Before I go to Sleep is his debut novel, and is already a huge success, having topped the British bestsellers lists and stayed there for many consecutive weeks. The film rights to the book have also been bought, and the film is now in the pre-production stage, but already eagerly awaited."

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Goodreads | First Reads: recently listed giveaway


There are loads of great books to be given away on Goodreads, if you fancy reading an advance reading copy in exchange for a review join Goodreads and you can apply for lots of lovely new book giveaways like this one. 

Goodreads | First Reads: recently listed giveaway: "Zen Under Fire: a story of love and war in Afghanistan
by Marianne Elliott (Goodreads Author)
Release date: Feb 28, 2012
In 2006 Marianne Elliott, a human rights lawyer from New Zealand, was stationed with the UN in Herat. Several months into her new role a tribal leader…more view details »
Enter to win
Giveaway dates: Mar 21-Apr 16, 2012
2 copies available, 209 people requesting
Countries available: US, CA, and GB more


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Wednesday, 21 March 2012

Book giveaway

On my friend Annes blog Random things through my letterbox is a great interview and book giveaway of an A.r.c. of Diane Chamberlains new book The Good Father

Monday, 12 March 2012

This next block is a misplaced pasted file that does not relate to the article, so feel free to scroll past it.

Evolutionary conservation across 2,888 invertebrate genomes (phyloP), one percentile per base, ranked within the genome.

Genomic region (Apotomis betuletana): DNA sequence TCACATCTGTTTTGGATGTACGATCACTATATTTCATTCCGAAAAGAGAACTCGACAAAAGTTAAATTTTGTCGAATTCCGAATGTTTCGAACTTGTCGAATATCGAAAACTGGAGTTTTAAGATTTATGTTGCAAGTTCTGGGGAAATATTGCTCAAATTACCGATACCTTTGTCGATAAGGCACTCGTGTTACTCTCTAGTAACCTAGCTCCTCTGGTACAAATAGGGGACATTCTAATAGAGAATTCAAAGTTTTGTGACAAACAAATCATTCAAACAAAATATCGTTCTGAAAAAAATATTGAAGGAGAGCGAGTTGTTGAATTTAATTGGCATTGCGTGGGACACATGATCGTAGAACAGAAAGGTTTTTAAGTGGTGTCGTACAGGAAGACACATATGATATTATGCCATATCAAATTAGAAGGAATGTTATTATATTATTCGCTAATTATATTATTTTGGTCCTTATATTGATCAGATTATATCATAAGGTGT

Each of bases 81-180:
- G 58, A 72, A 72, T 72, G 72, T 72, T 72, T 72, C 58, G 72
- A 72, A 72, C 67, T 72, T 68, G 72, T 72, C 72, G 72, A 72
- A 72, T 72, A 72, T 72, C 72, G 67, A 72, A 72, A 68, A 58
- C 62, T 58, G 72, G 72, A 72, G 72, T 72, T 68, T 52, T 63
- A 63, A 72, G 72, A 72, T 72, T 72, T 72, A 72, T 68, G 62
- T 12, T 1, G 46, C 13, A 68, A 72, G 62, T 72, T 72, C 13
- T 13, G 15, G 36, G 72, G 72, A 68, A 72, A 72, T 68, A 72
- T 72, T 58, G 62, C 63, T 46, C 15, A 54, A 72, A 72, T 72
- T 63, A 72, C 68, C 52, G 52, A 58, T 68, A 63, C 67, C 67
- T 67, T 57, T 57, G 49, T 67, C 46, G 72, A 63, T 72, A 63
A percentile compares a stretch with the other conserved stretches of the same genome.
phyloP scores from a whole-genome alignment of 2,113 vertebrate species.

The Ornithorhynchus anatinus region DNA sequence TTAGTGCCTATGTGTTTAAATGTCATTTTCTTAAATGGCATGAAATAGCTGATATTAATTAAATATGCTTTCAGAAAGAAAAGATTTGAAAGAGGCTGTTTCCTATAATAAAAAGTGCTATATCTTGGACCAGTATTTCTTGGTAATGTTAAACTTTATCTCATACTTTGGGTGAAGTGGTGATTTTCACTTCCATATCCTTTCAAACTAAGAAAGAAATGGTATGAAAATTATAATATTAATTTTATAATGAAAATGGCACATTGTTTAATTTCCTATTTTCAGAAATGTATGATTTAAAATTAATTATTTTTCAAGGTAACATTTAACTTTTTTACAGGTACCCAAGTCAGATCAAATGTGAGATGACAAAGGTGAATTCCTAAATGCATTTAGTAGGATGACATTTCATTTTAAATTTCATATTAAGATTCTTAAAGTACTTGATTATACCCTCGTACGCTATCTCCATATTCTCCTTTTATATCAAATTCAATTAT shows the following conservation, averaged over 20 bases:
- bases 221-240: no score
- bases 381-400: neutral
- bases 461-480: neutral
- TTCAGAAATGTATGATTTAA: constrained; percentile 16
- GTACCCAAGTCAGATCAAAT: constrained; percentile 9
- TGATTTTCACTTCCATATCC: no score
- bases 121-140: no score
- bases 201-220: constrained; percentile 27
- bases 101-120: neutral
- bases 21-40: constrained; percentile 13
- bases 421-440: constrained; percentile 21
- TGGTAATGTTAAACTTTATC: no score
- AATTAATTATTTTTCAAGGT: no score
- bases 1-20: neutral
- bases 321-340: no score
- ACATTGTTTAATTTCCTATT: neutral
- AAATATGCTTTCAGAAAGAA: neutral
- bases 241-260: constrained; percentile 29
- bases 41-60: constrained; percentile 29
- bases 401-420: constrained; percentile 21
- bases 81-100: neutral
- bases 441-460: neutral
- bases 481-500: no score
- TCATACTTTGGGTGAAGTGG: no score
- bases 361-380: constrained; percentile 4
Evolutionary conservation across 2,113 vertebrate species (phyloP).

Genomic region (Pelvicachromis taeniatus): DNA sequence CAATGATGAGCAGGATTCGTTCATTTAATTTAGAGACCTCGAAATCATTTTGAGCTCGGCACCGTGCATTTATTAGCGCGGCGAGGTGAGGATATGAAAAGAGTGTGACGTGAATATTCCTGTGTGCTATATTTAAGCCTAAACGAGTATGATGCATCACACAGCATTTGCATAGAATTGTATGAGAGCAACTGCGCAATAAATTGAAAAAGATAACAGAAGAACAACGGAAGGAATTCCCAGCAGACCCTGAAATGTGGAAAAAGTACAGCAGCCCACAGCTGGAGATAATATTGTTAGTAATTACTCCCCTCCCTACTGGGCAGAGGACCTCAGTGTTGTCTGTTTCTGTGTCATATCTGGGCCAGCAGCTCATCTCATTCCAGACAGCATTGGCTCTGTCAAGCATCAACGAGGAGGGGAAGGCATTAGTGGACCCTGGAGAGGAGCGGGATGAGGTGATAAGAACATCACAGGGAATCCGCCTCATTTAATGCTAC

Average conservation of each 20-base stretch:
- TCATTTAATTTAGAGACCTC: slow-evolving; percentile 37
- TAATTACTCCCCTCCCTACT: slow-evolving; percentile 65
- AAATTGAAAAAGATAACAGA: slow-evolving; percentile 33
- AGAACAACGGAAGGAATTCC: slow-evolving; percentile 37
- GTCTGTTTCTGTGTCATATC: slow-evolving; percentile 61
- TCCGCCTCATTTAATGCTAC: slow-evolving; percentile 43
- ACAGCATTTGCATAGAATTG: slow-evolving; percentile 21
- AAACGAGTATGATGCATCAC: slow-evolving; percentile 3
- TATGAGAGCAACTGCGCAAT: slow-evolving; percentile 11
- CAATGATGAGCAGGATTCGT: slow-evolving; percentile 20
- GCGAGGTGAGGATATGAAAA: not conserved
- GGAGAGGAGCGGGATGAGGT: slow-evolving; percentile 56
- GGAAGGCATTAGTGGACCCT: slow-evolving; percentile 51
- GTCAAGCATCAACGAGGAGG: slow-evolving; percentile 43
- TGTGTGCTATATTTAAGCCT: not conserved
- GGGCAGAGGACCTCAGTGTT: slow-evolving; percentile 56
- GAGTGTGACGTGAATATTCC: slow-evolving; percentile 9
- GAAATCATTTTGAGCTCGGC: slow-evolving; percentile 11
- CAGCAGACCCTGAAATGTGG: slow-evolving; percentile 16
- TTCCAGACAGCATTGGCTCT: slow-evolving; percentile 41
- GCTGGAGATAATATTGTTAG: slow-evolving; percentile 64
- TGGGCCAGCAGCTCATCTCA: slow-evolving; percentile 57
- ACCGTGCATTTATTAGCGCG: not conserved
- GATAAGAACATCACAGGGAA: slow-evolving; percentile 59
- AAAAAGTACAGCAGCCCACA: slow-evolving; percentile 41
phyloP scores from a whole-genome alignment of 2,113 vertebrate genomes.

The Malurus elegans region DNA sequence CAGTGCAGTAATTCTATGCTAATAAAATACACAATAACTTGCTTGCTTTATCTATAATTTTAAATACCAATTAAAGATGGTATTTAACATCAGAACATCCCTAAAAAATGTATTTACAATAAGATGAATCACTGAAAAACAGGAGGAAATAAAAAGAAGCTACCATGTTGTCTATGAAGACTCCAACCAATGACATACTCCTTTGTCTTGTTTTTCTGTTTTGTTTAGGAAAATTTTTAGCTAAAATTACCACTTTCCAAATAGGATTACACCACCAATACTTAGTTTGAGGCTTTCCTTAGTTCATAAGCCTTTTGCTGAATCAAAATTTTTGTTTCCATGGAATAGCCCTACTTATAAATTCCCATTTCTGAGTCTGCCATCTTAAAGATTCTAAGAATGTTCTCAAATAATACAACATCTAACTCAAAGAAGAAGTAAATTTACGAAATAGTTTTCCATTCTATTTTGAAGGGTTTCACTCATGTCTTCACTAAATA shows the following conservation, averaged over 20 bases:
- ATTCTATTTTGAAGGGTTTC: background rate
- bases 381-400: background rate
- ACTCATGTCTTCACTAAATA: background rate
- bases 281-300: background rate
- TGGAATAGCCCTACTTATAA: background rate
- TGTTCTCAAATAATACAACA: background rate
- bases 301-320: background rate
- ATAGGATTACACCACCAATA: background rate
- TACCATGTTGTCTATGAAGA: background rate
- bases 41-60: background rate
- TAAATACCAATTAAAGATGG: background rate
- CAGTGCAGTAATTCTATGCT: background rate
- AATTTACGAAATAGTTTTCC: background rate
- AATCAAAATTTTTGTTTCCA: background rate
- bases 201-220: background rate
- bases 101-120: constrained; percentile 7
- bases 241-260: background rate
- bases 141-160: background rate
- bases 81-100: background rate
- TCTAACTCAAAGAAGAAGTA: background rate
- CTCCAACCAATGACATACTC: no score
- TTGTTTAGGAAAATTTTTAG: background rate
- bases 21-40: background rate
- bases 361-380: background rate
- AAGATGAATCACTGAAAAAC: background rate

The Unseen - Katherine Webb

The Unseen. Katherine WebbThe Unseen by Katherine Webb

My rating: 5 of 5 stars


I think this has to be my book of the year so far. I enejoyed it so much I really didn't want it to end. I loved her debut novel the Legacy too but this just blew me away.

The main characters are extremely well drawn, real and believeable. Hester recently married to mild mannered Albert Canning, vicar of a sleepy canalside village during a long hot summer in 1911.

Cat, come from London to work as a maid in their household, recently released from Holloway prison, struggling with her inner beliefs and desire for a better life.

We are introduced to Hester in a series of letters she has penned to her married sister and it becomes clear she is struggling to adapt to and understand what is expected of her in her new role as wife, sure any shortcomings are hers and no fault lies with her devoted and gentle young husband.

Cat finds it hard to settle to a life of servitude, bringing from prison a legacy of illness, mistrust of other folk, outspokenness and an overwhelming desire for freedom.

As the scorching summer heat continues, into their lives bursts Robin Durrant - a theosophist guest of Albert whose very presence threatens to affect all of their lives in different ways.

Life will never be the same again once the unseen is revealed.

This is written as a dual time novel as in the present day Leah is researching the story of these characters from some letters found buried, however although its well written and pertinent to the storyline the modern layer of the novel is almost surplus to requirements - the strength and events of the historical part being sufficient to intrigue most readers. (I got the impression that the author felt a dual time story would be more popular and tried to turn it into one for this reason).

It doesn't spoil an excellent book however, the issues covered have been well researched and fall into place beautifully. Victorian beliefs and attitudes regarding spirituality, equality, womens rights and class division, suffragettes, homosexuality all are covered in this lovely novel, which build to a quite shocking climax.

Lovely, lovely, book, beautifully written - I just adored it.